John Metzger's #6 album for 2008
First Appeared in The Music Box, December 2008, Volume 15, #12
Written by John Metzger
Tue December 9, 2008, 06:30 AM CST
After years of toiling in relative obscurity, Lucinda Williams broke through in a big way with what is now considered her alt-country classic Car Wheels on a Gravel Road. Since then, however, she has been exploring textures that are subtler and more atmospheric, while her lyrics have turned darker, sadder, and angrier. As she moved from Essence to World without Tears to last yearís West, her mood faded from blue to black. On the latter effort in particular, Williams intertwined reflections upon her motherís death with her thoughts regarding the collapse of a long-standing relationship, baring her soul amidst music that often pressed against her lyrics with a forcefulness that was crushingly claustrophobic. Nevertheless, in the final moments of West ó Words and the setís title track ó Williams provided an indication that she was, perhaps, on the verge of escaping from the bleak desperation that had engulfed her.
In many ways, Williamsí latest offering Little Honey is Westís sequel. In fact, the endeavorsí songs are so interdependent that the new outing easily could have served as its predecessorís second act. Not surprisingly, the same spree of writing produced the bulk of the material for both efforts, though the ambiences of the collections are as dramatically different as night is from day. Where West was devoid of light, Little Honey is filled with it. Although there are moments when Williams looks back on the heartbreak and loss she so dutifully outlined on West, the tone she now takes is one that finds optimism and hope instead of rampant devastation. On Jailhouse Tears, for example, her anger at an old, bad-news boyfriend remains intact, but the way in which she and Elvis Costello trade their barbed-wire snipes comes across as a series of playful taunts. Elsewhere on Heaven Blues, she delves into the wreckage of her motherís passing and finds her own salvation.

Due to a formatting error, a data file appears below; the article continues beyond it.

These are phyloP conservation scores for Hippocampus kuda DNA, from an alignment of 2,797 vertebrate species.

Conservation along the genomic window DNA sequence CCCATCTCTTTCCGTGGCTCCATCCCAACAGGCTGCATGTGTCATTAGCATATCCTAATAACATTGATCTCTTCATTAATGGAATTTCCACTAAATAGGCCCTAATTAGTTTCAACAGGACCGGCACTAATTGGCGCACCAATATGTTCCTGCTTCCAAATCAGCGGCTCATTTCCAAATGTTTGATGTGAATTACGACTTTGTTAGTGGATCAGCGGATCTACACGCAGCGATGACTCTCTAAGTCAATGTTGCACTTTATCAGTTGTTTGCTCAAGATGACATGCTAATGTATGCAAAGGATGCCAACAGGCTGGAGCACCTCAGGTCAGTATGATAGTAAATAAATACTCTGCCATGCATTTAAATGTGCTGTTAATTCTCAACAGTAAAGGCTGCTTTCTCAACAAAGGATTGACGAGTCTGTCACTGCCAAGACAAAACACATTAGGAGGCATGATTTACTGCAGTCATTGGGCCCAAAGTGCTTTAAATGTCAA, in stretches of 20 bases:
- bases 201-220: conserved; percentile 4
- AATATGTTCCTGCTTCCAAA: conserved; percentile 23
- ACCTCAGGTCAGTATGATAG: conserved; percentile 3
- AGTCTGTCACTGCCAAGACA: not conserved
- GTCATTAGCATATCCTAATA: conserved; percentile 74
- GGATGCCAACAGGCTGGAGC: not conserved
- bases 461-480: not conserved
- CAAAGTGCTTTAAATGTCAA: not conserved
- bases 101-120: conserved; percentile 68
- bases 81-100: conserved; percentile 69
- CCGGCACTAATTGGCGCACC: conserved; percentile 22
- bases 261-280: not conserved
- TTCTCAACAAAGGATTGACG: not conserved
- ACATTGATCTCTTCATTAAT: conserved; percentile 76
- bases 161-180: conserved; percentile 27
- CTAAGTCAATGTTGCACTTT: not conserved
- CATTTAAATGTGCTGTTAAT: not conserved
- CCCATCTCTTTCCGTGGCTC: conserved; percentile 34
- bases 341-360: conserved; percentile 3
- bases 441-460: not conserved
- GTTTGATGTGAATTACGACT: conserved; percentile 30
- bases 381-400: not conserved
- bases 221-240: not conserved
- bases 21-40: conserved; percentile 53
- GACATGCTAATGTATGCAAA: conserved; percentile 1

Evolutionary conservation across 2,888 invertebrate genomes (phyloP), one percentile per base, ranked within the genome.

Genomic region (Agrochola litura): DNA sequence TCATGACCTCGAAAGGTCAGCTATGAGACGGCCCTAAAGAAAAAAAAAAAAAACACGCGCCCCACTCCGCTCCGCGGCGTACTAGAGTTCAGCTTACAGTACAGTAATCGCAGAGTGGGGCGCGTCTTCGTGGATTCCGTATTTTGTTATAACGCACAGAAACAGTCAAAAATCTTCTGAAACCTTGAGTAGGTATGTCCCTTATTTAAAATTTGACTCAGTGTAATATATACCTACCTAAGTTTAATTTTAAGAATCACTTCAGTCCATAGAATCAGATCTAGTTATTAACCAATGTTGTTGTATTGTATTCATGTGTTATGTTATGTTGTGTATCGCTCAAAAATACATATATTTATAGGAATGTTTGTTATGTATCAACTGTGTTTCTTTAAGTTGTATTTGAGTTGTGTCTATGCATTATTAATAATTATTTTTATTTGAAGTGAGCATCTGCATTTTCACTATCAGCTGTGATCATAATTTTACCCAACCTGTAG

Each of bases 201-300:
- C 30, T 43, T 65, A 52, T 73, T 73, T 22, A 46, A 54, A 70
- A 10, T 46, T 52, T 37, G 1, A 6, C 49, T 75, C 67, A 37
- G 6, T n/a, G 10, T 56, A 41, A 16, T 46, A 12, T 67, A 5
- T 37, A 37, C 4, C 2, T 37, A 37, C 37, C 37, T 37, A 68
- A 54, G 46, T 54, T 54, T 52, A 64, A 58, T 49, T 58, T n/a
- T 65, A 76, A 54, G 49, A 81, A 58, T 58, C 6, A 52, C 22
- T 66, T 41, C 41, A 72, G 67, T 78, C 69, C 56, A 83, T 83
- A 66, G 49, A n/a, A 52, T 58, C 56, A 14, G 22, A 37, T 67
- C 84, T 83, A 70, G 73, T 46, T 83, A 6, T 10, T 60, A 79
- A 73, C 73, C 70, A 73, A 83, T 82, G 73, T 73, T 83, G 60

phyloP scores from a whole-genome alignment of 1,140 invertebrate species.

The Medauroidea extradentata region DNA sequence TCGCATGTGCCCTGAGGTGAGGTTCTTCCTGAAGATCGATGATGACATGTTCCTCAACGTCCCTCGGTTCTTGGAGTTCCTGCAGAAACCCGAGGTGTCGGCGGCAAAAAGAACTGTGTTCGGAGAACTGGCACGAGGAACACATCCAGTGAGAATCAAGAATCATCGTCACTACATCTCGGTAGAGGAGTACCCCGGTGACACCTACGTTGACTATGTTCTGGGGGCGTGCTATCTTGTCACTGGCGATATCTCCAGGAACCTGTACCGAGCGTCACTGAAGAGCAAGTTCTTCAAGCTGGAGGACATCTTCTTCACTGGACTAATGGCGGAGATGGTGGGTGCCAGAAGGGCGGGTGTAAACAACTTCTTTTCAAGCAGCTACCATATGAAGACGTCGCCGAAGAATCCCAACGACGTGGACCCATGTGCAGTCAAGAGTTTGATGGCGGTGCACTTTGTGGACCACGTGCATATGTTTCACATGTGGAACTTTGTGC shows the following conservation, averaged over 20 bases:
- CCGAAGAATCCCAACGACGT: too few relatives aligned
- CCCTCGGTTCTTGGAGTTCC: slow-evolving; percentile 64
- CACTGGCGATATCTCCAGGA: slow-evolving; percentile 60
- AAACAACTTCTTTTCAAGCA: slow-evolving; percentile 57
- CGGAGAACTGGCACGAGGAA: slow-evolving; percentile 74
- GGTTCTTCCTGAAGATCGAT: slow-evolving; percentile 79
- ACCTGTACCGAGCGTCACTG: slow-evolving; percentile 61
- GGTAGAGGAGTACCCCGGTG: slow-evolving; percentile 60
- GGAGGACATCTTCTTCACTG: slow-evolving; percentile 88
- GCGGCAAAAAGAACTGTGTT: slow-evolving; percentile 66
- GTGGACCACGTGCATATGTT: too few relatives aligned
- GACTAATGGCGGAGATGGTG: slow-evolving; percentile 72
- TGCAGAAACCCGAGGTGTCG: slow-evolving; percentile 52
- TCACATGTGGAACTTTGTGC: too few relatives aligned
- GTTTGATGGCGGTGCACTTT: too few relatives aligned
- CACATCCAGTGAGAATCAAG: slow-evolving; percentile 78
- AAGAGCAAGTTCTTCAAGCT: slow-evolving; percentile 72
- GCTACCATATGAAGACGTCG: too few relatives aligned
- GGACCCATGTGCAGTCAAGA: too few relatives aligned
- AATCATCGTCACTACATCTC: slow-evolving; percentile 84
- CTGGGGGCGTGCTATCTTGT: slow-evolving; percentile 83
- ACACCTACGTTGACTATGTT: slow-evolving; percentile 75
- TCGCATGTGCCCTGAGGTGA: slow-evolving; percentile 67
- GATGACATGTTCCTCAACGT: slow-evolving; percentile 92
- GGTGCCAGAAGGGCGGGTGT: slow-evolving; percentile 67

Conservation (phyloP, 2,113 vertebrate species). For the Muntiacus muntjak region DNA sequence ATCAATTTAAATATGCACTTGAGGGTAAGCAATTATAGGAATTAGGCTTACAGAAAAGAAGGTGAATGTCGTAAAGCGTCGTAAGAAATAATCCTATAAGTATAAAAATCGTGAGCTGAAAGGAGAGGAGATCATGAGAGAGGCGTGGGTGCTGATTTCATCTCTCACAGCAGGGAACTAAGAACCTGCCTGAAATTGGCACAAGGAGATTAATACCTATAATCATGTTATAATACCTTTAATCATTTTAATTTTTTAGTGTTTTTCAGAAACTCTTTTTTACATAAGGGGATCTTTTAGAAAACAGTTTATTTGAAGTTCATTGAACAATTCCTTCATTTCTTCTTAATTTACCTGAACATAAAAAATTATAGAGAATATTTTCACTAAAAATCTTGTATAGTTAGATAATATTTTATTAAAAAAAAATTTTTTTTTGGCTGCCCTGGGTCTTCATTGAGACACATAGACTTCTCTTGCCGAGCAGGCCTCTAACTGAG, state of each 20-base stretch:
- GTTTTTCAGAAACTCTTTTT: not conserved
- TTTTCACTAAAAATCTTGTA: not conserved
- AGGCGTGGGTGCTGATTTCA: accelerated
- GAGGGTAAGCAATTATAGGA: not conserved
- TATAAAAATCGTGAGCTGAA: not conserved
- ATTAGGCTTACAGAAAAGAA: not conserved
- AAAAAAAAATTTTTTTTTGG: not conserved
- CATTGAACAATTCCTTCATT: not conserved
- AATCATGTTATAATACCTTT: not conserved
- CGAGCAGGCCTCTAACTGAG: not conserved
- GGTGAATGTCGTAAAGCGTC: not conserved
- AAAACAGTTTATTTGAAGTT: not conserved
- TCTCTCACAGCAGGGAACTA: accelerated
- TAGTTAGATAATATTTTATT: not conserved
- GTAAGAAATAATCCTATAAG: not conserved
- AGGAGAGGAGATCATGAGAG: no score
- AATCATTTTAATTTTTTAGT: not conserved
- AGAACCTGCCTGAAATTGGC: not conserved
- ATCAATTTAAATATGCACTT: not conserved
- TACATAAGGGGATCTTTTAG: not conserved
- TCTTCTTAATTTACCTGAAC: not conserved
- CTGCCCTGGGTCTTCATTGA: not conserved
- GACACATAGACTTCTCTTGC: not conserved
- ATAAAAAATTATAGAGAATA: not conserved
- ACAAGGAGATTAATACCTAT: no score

The reason for Williamsí altered state of being ó which might take a few folks by surprise, especially in the wake of West ó is that, as her world was collapsing around her, she found a new companion. Although her initial hesitation to fall in love again trickles through Little Honeyís core, her giddiness over the blossoming relationship is what ultimately drives the endeavor. Williams twists the bluegrass-imbued heart of Well Well Well ó which features Charlie Louvin and Jim Lauderdale on backing vocals ó into a Stones-y romp, and taking a page from B.B. King, she turns the slow, churning blues of Tears of Joy into a comforting celebration.
As always with Williamsí endeavors, thereís more to Little Honey than initially meets the eye. The other theme that filters through the set is a running commentary on her artistic pursuits and their place within the music industry. Little Rock Star and Rarity are cautionary tales that outline the pitfalls of a rock ínĎ roll lifestyle in the same fashion that If Wishes Were Horses and Circles and Xís trace the shadowy fears that come hand-in-hand with a budding romance. Even so, the entire album is framed by its opening and closing statements: Real Love is a power pop tune featuring Matthew Sweet and Susanna Hoffs on which Williams rediscovers her reason for being, and a cover of AC/DCís Itís a Long Way to the Top drives home the point that one must continue to play the game in order to have any chance of winning.
With Little Honey, Williams has managed, in many ways, to bring her career full-circle. Every style she has ever attempted to incorporate into her music is present within the setís architecture. In the process, she also has succeeded in opening a few new doors for herself. Thirty years and nine albums after issuing her debut, Williams is enthusiastic about her ability to start fresh, which is precisely what Little Honey is all about.
Of Further Interest...
Little Honey is available from Barnes & Noble.
To order, Click Here!
1 Star: Pitiful
2 Stars: Listenable
3 Stars: Respectable
4 Stars: Excellent
5 Stars: Can't Live Without It!!
Copyright © 2008 The Music Box